Originally posted on Fox Sports South  |  Last updated 1/23/12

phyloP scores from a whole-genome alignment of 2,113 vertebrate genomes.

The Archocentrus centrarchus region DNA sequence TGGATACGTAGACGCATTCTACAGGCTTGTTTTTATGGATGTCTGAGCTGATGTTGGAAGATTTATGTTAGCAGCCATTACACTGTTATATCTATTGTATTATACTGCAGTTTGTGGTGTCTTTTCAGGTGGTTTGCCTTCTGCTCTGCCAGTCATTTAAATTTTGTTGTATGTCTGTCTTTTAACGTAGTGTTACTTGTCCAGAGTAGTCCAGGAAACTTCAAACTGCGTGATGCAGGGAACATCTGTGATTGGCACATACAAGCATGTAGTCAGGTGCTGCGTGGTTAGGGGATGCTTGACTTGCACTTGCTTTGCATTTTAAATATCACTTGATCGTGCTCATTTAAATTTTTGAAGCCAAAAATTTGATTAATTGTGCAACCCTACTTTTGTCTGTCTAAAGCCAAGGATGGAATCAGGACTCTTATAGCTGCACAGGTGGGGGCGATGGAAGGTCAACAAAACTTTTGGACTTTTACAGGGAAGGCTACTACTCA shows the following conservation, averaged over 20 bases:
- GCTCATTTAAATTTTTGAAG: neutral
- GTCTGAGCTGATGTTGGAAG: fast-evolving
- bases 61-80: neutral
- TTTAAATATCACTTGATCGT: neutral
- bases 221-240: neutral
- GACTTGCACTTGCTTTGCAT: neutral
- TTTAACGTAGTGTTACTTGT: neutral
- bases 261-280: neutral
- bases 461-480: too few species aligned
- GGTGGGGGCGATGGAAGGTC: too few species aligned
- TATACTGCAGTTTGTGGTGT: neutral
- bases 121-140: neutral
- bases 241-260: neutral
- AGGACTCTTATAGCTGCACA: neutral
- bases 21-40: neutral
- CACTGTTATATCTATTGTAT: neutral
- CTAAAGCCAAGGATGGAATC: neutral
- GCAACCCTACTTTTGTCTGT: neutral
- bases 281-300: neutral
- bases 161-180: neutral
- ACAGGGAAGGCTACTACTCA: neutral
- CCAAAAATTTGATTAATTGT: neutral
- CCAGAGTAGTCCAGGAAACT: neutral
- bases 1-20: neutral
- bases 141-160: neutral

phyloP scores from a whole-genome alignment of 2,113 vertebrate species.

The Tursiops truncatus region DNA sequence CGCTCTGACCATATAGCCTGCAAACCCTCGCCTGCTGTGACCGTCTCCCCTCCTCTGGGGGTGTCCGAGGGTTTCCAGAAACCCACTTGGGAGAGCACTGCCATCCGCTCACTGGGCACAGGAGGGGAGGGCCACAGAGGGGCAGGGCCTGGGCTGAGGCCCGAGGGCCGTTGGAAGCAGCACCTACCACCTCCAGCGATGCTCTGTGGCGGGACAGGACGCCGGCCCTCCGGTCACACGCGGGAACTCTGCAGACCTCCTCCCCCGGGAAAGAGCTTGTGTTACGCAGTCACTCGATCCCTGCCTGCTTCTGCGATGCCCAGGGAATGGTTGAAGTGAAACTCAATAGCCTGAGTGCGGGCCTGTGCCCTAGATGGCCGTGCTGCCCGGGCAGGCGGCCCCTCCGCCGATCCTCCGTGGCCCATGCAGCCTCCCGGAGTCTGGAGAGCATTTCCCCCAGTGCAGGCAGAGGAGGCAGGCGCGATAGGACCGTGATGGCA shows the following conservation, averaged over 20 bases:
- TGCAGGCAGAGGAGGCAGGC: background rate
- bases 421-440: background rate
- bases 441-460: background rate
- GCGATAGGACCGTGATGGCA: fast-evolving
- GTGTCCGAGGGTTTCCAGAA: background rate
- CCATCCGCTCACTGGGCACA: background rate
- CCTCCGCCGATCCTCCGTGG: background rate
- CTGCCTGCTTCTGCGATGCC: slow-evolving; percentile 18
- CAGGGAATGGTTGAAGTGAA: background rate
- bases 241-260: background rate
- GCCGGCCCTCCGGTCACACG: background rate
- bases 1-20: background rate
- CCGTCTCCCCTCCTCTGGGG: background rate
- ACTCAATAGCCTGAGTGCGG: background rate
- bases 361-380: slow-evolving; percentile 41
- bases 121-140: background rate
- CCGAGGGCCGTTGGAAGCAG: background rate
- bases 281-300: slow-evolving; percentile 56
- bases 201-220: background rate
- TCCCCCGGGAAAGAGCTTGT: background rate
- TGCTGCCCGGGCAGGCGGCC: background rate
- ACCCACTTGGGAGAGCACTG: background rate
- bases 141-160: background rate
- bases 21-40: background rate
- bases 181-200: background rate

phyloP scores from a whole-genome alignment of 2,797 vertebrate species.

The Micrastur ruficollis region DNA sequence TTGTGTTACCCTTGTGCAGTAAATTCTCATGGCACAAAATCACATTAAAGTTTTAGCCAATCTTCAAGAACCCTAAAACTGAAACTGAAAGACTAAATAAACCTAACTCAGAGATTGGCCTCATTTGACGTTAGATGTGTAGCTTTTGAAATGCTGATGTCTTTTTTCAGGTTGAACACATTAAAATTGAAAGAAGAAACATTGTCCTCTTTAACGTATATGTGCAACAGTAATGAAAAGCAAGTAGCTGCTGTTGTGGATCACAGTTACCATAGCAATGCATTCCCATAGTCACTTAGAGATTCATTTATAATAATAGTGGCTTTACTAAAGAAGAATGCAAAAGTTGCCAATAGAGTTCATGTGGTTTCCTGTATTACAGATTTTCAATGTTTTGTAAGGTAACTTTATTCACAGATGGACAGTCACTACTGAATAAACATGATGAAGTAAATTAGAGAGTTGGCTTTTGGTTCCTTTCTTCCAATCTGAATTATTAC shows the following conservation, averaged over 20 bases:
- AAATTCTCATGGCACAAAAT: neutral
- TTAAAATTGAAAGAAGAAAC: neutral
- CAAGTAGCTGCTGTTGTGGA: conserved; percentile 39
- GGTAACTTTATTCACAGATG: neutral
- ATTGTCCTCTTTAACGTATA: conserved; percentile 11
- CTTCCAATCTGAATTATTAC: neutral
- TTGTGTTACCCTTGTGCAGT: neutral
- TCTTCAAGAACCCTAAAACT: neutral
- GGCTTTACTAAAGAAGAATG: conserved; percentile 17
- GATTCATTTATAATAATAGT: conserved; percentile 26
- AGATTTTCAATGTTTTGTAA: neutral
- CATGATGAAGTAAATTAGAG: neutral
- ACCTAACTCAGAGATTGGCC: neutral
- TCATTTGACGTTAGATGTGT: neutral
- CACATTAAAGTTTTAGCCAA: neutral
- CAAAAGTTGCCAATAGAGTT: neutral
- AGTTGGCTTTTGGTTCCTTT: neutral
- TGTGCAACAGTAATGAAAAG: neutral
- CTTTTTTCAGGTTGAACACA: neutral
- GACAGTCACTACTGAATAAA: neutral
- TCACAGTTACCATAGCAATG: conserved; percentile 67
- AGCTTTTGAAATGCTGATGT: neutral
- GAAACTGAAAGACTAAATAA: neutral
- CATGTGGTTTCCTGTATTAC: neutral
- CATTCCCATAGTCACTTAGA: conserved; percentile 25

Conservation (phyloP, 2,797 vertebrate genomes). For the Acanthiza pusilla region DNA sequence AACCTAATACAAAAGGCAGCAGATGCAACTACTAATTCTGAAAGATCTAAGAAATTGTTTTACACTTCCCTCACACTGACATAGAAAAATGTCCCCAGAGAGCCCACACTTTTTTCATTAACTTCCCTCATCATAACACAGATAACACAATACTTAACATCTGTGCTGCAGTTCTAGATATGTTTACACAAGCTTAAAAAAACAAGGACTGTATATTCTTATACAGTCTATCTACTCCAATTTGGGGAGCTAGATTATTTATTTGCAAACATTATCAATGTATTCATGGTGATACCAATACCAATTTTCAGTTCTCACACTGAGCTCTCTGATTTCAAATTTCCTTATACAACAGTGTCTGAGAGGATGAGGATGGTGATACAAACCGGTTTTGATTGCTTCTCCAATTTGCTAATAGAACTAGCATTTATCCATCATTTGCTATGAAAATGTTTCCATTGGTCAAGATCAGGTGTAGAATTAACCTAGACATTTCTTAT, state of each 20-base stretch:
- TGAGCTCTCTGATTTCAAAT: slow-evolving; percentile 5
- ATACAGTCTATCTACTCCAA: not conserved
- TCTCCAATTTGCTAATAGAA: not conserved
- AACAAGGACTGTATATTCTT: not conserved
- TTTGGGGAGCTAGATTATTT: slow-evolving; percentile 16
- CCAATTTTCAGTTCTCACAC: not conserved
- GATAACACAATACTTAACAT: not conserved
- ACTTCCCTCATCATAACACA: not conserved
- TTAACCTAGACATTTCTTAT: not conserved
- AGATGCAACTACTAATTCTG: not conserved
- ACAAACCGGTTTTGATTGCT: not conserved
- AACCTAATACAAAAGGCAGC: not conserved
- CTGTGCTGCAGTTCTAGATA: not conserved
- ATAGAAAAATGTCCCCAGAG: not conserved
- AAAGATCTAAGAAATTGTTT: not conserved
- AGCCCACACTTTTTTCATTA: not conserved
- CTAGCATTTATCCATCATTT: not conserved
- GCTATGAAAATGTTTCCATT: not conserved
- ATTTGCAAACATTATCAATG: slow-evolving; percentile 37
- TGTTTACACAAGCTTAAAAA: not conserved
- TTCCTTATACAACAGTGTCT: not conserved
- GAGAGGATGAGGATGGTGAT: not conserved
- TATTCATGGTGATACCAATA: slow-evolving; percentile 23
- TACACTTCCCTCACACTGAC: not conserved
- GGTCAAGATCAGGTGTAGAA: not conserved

ATLANTA When Minnesota played Milwaukee in its second game of the season, Kevin Love had 30 and 20 and the Wolves lost a close game 98-95. Interestingly, Bucks guard Brandon Jennings didnt create a national stir with his performance. Jennings, the flashy and candid point guard had 24 points and seven assists, clearly outplaying Minnesota rookie Ricky Rubio. The Spanish import had just six points and four assists with three turnovers, but Jennings didnt have much to say. Not anything antagonistic, at least. When asked about his relationship with Rubio, Jennings said, I wouldnt say its a rivalry. But trust that Jennings got some pleasure out of the win and outplaying Rubio. Prior to the 2009 NBA Draft where Rubio was selected fifth, five spots ahead of Jennings Jennings had this to say about Rubio: Yeah, I think Im a better player than he is. I just shoot the ball better than he can. The only thing Ive seen him do sometimes is when he has a home-run pass or something like that. I think the dude is all hype. You know Jennings went at Rubio extra hard when the two were on the court. You know every opposing guard probably goes at Rubio a little harder than usual in a let me see what this young Spaniard is about kind of way. On the Hype Meter, Rubio is registering right up there with leagues biggest stars these days and hes just a rookie, playing for a mediocre (but blossoming) squad. Timberwolves assistant coach Terry Porter, a former point guard, was quoted after the game saying, When you're a player and you got a young point guard and a guy who has a lot of hype, as a veteran you want to go at him and see what he's made of. That's part of the process. That's the initiation, so to speak, to the point guard-hood of the NBA. Thats what Rubio is up against this season. Hes like the NBAs Tim Tebow on a smaller level. Hes polarizing. Some people love him and some people dont like him very much (hate is too strong). At a recent game in Atlanta, Rubio was booed several times. This is notable because the Hawks crowd can be one of the most placid in the league, conjuring up enthusiasm or ire for only the most compelling teams and athletes. That they booed Rubio is telling. They chanted JONAS-BROTHER at the kid because of his Jonas-like wig. Any time Rubio drew a foul the crowd moaned louder than usual. OH! Anytime his hair flops its a foul, now? shouted one fan. Now, in contrast, No. 1 pick Kyrie Irving visited Philips a few after Rubio. Irving played at Duke and the crowd couldnt muster any ill will. Love and hate from fans is only for big stars like Rubio? Yep, like Rubio. Its always been clear why Rubio has captivated. He sees things on the floor that only the most gifted passers see. Hes a Houdini with the ball. Hes unique and precocious. Hes a highlight reel. Love was the NBAs Flavor of the Month last season, now he takes a backseat at least interest-wise to Rubio. I think its great, said Love. It brings a lot of attention to our team. And it takes a lot of attention and pressure off me. Rubio Mania is definitely a thing. But, even though he has a lot of fans and admirers, theres always been and still is an undercurrent of skepticism and resentment from others. Jennings wasnt the only dissenting voice back in 2009. He was called a Spanish Globetrotter, one former AOL columnist wrote, He very easily could be a Eurobust, who has brainwashed us with YouTube reels that conveniently ignore his turnovers and no-look flips with no-chance recipients. Purposed or not, there seemed to be some xenophobia and ethnocentrism at work when it came to Rubio questioning (and sometime outright bashing). Some of it sprang from a subscription to good ol American exceptionalism (We are the progenitors and perfectors of basketball), some of it was the product of a string of Eurobusts (Rubio who? Oh, please not another Nikoloz Tskitishvili). By the early 2000s, the NBAs foreign explosion was in full swing and sometimes it seemed like, for an American fan, there were more and more players getting drafted with names they couldnt pronounce. American born college players probably didnt too much appreciate the first round guaranteed contract pool growing smaller and smaller. Twenty foreign-born players were drafted in 2003, including, fair or not, Eurobust posterboy Darko Milicic, picked second and ahead of future All- Stars like Carmelo Anthony and Chris Bosh. In the subsequent years there were too many Pavel Podkolns and not enough Dirk Nowitzkis. Fans, analysts (and many scouts) started souring on the foreign boom too many unknowns. People get a chance to watch the college guys, so you have an idea of the kind of player that youre dealing with, said Vladimir Radmanovich. The current Hawk was the No. 12 pick of 2001 Draft, a draft that featured some future All-Stars, like Spains Pau Gasol and American busts, like top pick Kwame Brown. Most of us that come from Europe are enigmas and mysteries to 99 percent of the people other than the scouts and GMS that come to see us. As Milicic, forever burdened with never living up to his pre-draft hype, said, For a foreign player to come in and be the second pick, it was like Who is he? Thats part of what Rubio has dealt with these past three years incredulity, ignorance and cynicism. It also didnt help that it took him two full seasons to finally come stateside, not without him reportedly trying to finagle his way to a more attractive city and organization. And its not like he was averaging a triple-double while he stayed in Spain, either. So, when he finally arrived in Minneapolis to begin his pro career, there were more eyes on him than any of his fellow rookies. Its the kind of pressure that could make a make a weak dude crumble. Rubio, to the surprise of many, has thrived. Watching him play when we first came to practice, what we didnt know was that he was such a competitor, said Wolves coach Rick Adelman. Hes going to compete with people. Rubio passes are SportsCenter staples, that part of his game gets the buzz; but the hallmark of his early career has been his ability to meet the expectation and pressure head on. Hes skinny and he looks pre-pubescent, but the kid isnt a punk. Rubio was 0-10 before he hit his game-tying three-pointer against the Clippers, a game the Wolves won on a no he didnt 25-footer from Love at the buzzer. Rubios trey took as much, if not more, resolve than Loves game-winner. Rubio is a gamer. His competitive streak, production and obvious skill are gradually winning over people that used to be critics. Back when Jennings was calling Rubio all hype, he intimated that Rubio was the worst of all the first-round point guard prospects. He might have been mostly right. Theres a good chance Rubio will never be as good as Jennings, Jrue Holiday, Ty Lawson or Steph Curry. But thats debatable. Its clear, however, that Rubio has already outperformed Jonny Flynn (whom Jennings mentioned), his fellow Minnesota draft pick that year. Flynn can barely stay out of the D-League. Whats Jennings have to say now? Hes going to be good. Yeah, thats a little ho-hum, but you can sense Rubio winning begrudged respect from even his most stern skeptics. If he finds a way to get over the inevitable Rookie Wall, maybe opposing fans will stop clowning him with boy-band references. Thats gotta get old.